Lesson learned. Never mention government or any related word to that person again.

With that, if I do find the person is conservative, I’m even more careful about mentioning anything revolving around politics. I’m more fearful a heated discussion will breakout than I am if I catch wind a person is liberal.

I also do my best to never volunteer a political topic. If I ever do get into a conversation about it, 99% of the time I insure the client brought it up. I assume nobody wants to hear my political thoughts unless asked.

Change the topic quickly

Someone said something about a politician and their 3am tweeting. Obvious innuendo. I quickly interjected “isn’t it crazy how some people can operate at that time? My dad is that way. Can get 3-4 fours sleep and be ready for a full day of work.”

Suddenly a topic about tweeting became a topic about sleep deprivation. Don’t do this in the “sigh, let’s change the topic way.” That’s belittling. Try to be genuine.

Know yourself

Some cannot talk about certain topics without getting worked up. Having a little passion is fine, but we all know the dinner table that gets flipped over because of a [name the issue] talk. As the trainer, you can’t do this. Never mind the person you’re talking with, it’s a bad look for other gym members around. You set the tone.

As a trainer you are going to hear an inordinate amount of nonsense. About health! Diets, exercise routines, supplements. You can’t get worked up about these either, or you probably shouldn’t be training people.

But even the best of us have some topics where we can’t keep it calm. If politics is one area for you, a way to get out of any talk, if somebody is insisting on broaching the topic, is “I really don’t know much about that.” It’s hard to have a discussion with somebody when they flat out tell you they don’t know enough to even talk about it.

[talking about puppies]

“Yeah, well that’s what happens when people at McDonald’s think they should get $15 an hour.”

[uh, how did we get there?]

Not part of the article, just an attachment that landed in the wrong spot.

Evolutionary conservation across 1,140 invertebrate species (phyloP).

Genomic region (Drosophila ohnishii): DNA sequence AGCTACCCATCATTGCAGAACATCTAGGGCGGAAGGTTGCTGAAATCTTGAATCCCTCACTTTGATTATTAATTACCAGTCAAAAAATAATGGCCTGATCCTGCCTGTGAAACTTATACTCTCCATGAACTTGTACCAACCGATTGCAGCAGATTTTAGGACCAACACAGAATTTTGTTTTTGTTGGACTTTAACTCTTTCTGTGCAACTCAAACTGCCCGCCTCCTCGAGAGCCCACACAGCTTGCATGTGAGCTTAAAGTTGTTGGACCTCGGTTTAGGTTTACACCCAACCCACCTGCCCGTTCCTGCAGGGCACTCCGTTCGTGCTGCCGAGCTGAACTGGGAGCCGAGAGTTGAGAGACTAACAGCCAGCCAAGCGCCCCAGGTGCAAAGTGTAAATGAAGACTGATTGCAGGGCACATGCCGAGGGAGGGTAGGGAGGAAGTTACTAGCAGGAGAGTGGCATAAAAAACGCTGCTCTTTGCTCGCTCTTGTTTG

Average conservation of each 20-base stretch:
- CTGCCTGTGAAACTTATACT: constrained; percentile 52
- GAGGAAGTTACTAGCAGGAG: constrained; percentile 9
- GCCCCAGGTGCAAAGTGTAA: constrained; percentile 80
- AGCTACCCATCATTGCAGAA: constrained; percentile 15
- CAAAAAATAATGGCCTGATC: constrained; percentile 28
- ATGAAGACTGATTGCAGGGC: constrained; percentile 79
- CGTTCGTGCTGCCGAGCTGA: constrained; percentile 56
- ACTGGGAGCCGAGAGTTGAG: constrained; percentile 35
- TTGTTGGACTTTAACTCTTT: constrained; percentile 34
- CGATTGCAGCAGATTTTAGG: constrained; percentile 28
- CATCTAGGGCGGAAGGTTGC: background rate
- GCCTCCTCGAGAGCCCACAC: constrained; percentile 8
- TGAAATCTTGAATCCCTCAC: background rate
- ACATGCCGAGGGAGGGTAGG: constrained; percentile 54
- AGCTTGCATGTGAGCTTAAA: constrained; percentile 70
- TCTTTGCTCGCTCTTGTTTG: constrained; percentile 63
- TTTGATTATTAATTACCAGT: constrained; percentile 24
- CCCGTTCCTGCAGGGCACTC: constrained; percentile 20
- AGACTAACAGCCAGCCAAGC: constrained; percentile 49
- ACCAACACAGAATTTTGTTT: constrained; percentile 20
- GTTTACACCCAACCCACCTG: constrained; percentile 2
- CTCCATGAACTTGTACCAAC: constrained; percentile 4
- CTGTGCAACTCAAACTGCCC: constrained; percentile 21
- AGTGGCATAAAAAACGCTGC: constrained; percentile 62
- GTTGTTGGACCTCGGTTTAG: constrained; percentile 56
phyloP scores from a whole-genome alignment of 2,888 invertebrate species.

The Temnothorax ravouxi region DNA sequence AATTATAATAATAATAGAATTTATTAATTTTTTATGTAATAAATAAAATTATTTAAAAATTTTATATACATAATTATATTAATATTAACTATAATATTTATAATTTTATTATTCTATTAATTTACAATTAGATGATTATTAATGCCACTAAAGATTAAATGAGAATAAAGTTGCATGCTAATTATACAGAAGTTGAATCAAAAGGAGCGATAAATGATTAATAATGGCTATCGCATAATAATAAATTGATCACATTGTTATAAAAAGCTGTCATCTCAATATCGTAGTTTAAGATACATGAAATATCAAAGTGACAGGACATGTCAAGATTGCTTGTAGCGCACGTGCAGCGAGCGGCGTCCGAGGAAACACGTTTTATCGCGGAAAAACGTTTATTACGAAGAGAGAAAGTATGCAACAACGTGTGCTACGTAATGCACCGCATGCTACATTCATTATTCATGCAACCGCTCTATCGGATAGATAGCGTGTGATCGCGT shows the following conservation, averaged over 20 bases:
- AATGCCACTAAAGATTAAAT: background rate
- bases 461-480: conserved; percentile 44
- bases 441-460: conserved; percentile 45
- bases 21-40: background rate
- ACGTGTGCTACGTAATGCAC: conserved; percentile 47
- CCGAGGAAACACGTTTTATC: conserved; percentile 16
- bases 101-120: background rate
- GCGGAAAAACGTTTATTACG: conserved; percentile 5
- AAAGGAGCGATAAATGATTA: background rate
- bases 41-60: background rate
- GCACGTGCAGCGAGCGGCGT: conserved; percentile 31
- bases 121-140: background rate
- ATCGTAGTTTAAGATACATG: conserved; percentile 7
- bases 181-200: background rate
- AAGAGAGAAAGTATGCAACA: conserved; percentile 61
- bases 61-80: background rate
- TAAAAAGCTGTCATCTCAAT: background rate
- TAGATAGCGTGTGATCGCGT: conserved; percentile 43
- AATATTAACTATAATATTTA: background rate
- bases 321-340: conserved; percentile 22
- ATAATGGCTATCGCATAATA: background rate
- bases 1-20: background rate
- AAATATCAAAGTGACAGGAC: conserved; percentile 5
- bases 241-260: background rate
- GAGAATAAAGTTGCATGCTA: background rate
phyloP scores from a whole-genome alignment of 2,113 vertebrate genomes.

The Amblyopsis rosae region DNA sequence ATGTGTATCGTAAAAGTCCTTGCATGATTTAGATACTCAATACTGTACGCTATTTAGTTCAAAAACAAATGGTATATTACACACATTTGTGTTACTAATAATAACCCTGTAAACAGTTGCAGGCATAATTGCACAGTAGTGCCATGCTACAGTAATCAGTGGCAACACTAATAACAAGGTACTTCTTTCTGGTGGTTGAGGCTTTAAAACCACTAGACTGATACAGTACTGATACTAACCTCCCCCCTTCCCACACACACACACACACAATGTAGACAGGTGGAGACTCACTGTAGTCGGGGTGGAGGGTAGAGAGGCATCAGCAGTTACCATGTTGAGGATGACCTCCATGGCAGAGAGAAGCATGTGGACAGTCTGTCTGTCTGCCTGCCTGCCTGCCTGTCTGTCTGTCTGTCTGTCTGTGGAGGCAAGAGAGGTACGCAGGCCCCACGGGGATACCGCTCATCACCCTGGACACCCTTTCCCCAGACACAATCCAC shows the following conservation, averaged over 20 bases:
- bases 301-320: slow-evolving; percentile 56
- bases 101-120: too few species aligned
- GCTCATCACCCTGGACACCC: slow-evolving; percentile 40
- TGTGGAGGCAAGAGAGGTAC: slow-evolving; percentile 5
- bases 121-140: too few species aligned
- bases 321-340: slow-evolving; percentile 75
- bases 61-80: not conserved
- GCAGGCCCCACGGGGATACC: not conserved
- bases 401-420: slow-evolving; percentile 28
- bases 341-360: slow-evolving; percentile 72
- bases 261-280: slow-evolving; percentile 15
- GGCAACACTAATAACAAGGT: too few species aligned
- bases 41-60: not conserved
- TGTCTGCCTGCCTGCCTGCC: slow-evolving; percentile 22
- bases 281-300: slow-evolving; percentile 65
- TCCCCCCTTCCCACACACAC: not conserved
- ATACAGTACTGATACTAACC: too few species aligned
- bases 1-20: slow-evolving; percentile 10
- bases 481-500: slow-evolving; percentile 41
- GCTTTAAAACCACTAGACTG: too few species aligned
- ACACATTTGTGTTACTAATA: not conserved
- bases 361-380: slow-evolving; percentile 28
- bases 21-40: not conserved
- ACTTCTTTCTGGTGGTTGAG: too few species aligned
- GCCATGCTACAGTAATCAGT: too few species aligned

“It’s just ridiculous…”

“I really don’t know anything about that. I understand some say it’s bad for business, while others think everybody has more money to spend. But can’t say I know anything more about it.”

 

[some comment about the bias of the media]

“Oh yeah? I don’t watch any TV for news. Not something I keep up with much.”

“Ha. Probably a smart move.”

That’ll almost always kill it. If not, keep repeating “Yeah, I don’t know.”

Be prepared to be surprised

I’ve had clients I got along with as well as anybody, then was shocked to hear their social commentary. I’m a firm believer in disagree does not = dislike, but be prepared to hear some shit. Your favorite clients may end up being people you’d never sit in a bar with, which should tell us all something. There is often common ground where you’d never thought there’d be.

People really are extreme, initially

The conviction some will speak on a topic about can be surprising. There is research on this- people are more extreme these days.

That said, I almost always find I can still talk to these people if it comes to that. Merely by asking some questions and not being as extreme.

The caveat here being the know yourself guideline. If you’re extreme with these topics, that either makes for fireworks of agreement or hurricanes of disagreement.

Facebook will be cited as a news source

“Where’d you hear that from?”

“People are saying it on Facebook.”

Happens. Often.